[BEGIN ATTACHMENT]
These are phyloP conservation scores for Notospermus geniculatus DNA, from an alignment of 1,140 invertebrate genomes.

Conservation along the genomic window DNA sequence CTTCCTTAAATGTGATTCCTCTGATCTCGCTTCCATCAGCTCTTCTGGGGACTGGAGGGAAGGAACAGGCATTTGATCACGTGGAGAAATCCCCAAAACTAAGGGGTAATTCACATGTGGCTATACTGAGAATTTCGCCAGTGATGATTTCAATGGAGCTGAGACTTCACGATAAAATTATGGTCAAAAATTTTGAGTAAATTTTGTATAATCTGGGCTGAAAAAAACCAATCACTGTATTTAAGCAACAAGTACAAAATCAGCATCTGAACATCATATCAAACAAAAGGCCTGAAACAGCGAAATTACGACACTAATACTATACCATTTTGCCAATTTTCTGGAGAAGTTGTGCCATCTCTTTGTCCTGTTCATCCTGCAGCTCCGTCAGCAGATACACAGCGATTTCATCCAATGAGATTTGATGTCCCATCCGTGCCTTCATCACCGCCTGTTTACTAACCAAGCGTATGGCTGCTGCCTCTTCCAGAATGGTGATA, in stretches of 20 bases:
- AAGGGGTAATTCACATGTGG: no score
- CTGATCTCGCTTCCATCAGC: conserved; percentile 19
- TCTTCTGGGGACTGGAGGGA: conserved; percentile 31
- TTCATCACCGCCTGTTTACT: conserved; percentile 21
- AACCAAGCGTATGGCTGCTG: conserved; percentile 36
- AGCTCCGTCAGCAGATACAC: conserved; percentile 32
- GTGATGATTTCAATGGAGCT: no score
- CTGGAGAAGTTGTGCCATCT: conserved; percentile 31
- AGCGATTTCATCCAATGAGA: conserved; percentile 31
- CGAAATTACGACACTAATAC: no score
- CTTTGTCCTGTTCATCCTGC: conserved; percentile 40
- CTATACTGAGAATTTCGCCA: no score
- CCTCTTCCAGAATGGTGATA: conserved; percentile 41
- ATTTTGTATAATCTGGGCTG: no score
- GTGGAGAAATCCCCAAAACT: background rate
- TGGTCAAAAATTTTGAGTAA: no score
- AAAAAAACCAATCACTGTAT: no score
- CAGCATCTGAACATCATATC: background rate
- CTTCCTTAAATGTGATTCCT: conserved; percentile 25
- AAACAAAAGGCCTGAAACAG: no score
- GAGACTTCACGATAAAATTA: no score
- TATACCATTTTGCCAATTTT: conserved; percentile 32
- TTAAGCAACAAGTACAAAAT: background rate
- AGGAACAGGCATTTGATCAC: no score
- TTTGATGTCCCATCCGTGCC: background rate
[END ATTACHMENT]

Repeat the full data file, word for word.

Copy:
These are phyloP conservation scores for Notospermus geniculatus DNA, from an alignment of 1,140 invertebrate genomes.

Conservation along the genomic window DNA sequence CTTCCTTAAATGTGATTCCTCTGATCTCGCTTCCATCAGCTCTTCTGGGGACTGGAGGGAAGGAACAGGCATTTGATCACGTGGAGAAATCCCCAAAACTAAGGGGTAATTCACATGTGGCTATACTGAGAATTTCGCCAGTGATGATTTCAATGGAGCTGAGACTTCACGATAAAATTATGGTCAAAAATTTTGAGTAAATTTTGTATAATCTGGGCTGAAAAAAACCAATCACTGTATTTAAGCAACAAGTACAAAATCAGCATCTGAACATCATATCAAACAAAAGGCCTGAAACAGCGAAATTACGACACTAATACTATACCATTTTGCCAATTTTCTGGAGAAGTTGTGCCATCTCTTTGTCCTGTTCATCCTGCAGCTCCGTCAGCAGATACACAGCGATTTCATCCAATGAGATTTGATGTCCCATCCGTGCCTTCATCACCGCCTGTTTACTAACCAAGCGTATGGCTGCTGCCTCTTCCAGAATGGTGATA, in stretches of 20 bases:
- AAGGGGTAATTCACATGTGG: no score
- CTGATCTCGCTTCCATCAGC: conserved; percentile 19
- TCTTCTGGGGACTGGAGGGA: conserved; percentile 31
- TTCATCACCGCCTGTTTACT: conserved; percentile 21
- AACCAAGCGTATGGCTGCTG: conserved; percentile 36
- AGCTCCGTCAGCAGATACAC: conserved; percentile 32
- GTGATGATTTCAATGGAGCT: no score
- CTGGAGAAGTTGTGCCATCT: conserved; percentile 31
- AGCGATTTCATCCAATGAGA: conserved; percentile 31
- CGAAATTACGACACTAATAC: no score
- CTTTGTCCTGTTCATCCTGC: conserved; percentile 40
- CTATACTGAGAATTTCGCCA: no score
- CCTCTTCCAGAATGGTGATA: conserved; percentile 41
- ATTTTGTATAATCTGGGCTG: no score
- GTGGAGAAATCCCCAAAACT: background rate
- TGGTCAAAAATTTTGAGTAA: no score
- AAAAAAACCAATCACTGTAT: no score
- CAGCATCTGAACATCATATC: background rate
- CTTCCTTAAATGTGATTCCT: conserved; percentile 25
- AAACAAAAGGCCTGAAACAG: no score
- GAGACTTCACGATAAAATTA: no score
- TATACCATTTTGCCAATTTT: conserved; percentile 32
- TTAAGCAACAAGTACAAAAT: background rate
- AGGAACAGGCATTTGATCAC: no score
- TTTGATGTCCCATCCGTGCC: background rate